The Cannabis sativa plant (“herb”) has been a candidate for many years to be offered as a therapeutic tool in a multitude of diseases and medical conditions. The problem? Its main bioactive component, delta-9-tetrahydrocannabinol (delta-9-THC or just THC), is guilty of getting “stoned” after consuming “grass”.
This has been the main barrier to the medical use of marijuana, the aforementioned “herb”, although in some countries around the world its medical use is beginning to be legalized for some specific pathologies. However, the molecule we are talking about today, Cannabidiol or CBD, is the second-largest bioactive component of the Cannabis sativa plant and does not have psychoactive effects (that is, you don’t get stoned). Currently, cannabidiol oil is widely used to help those struggling with stress, anxiety, sleeplessness, inflammation, and more.
Cannabidiol or CBD is an active ingredient present in the Cannabis sativa plant, without the psychostimulant effects produced by the “herb”. Relatively new in the field of supplements, the potential positive effects on health are being studied. Today we are going to focus on counting some of them.
What is CBD?
Cannabidiol, commonly known as CBD, is a phytocannabinoid present in the Cannabis sativa plant, which is being studied because of its interesting properties in modulating pain and reducing muscle tone, improving anxiety, psychiatric disorders… Cannabidiol is the “good brother” of THC (9-delta-tetrahydrocannabidiol), which is the active ingredient of the “herb” to which its psychostimulating effects are attributed.
Is CBD psychostimulant?
CBD is less well known than THC, as “herb” has been used extensively as an illegal drug for recreational use, thanks to its ability to alter consciousness and perception. CBD flower has no psychostimulant properties, so recreational users of this drug looking for flowers with a higher THC density will never be too interested.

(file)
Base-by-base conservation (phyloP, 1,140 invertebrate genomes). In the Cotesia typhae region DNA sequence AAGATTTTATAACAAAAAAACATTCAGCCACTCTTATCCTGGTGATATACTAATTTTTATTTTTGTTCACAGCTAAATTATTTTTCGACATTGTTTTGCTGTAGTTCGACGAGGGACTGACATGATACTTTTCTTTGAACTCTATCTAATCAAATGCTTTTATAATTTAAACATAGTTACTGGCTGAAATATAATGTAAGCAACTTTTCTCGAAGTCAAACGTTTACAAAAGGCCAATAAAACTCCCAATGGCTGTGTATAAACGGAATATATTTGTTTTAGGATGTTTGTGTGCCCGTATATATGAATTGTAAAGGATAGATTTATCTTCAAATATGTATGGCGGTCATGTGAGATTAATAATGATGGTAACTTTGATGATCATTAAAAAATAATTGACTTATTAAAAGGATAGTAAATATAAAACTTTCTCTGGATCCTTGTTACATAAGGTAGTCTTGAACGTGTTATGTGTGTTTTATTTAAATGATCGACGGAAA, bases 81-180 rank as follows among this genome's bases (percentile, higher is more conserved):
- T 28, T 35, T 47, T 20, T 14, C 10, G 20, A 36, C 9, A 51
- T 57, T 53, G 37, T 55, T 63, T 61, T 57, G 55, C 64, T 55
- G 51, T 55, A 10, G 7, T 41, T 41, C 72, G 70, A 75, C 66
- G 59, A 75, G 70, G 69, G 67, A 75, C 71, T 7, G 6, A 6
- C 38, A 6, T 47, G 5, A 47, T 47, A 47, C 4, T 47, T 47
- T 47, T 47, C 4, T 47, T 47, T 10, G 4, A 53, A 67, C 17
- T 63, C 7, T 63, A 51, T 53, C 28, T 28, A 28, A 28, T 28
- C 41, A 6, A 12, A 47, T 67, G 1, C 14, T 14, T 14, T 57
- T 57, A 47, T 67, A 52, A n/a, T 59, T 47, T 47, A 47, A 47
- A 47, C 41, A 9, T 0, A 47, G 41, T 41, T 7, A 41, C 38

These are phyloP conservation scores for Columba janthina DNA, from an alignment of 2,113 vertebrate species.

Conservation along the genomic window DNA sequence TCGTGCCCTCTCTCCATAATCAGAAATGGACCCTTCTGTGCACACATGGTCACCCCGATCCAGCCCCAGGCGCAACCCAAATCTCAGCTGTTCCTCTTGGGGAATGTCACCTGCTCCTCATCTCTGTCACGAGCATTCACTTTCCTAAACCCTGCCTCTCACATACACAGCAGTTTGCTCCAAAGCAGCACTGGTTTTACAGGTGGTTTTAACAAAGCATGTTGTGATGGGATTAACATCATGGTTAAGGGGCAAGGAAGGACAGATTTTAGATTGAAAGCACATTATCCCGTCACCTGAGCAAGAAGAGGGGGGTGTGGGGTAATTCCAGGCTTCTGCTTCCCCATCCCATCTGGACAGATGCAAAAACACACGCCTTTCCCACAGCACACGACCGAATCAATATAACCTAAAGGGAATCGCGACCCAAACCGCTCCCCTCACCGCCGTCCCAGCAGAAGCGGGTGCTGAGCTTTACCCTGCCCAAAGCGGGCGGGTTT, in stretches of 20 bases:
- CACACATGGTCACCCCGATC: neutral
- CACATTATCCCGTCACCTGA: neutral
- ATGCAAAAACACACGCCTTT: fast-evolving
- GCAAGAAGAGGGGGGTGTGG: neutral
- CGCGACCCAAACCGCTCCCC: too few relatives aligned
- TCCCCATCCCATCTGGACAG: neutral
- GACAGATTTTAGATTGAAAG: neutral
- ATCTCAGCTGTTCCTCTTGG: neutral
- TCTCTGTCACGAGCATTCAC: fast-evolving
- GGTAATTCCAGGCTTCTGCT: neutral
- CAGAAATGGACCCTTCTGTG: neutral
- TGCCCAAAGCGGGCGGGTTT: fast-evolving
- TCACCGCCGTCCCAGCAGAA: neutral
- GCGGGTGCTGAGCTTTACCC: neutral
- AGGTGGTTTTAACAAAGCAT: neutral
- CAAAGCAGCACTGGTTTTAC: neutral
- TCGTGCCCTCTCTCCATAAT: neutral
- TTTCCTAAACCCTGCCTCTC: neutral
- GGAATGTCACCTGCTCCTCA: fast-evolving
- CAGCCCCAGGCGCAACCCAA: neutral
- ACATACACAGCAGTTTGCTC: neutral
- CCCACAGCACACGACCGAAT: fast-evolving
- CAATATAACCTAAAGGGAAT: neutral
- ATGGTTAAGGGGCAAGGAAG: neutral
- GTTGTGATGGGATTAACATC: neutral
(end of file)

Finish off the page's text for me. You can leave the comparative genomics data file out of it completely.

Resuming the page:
Therapeutic use of cannabis
The “herb” has been widely used in the clinical field for its effects on the endocannabinoid system (our body’s system that reacts with cannabinoids). Our own body produces agonists at cannabinoid receptors (hereinafter CB1 and CB2). Therefore, we should not consider phytocannabinoids or synthetic cannabinoids as “foreign” substances, since those that are already being marketed have been tested in humans and are called “cannabinoids” because they operate through this system that is no longer new to us. We know them very well, so their use is safe in the doses indicated by a health professional in each particular case.
The problem with THC, which is the main phytocannabinoid used clinically, is that its psychotropic effects limit the ability to use it as a protective agent because it produces adverse effects (nausea, vomiting, dizziness, depersonalization, psychosis…) in the doses that sometimes they are necessary to have a positive effect. In fact, there is a neurodegenerative effect due to the continuous use of THC, dose-dependent, whereby there is a significant reduction in the volume of gray matter in various fields of the brain.
Side effects of CBD
CBD is a compound very well tolerated in general by users. However, minor adverse effects may appear, including: diarrhea, drowsiness, pyrexia, anorexia, vomiting, increased risk of upper respiratory tract infections, hepatotoxicity, dry mouth and moderate fatigue. It should be noted that most side effects are seen in high doses ≥10mg / kg / day and with the quality of American products you never know if the adverse effects are due to CBD or not because of dry mouth.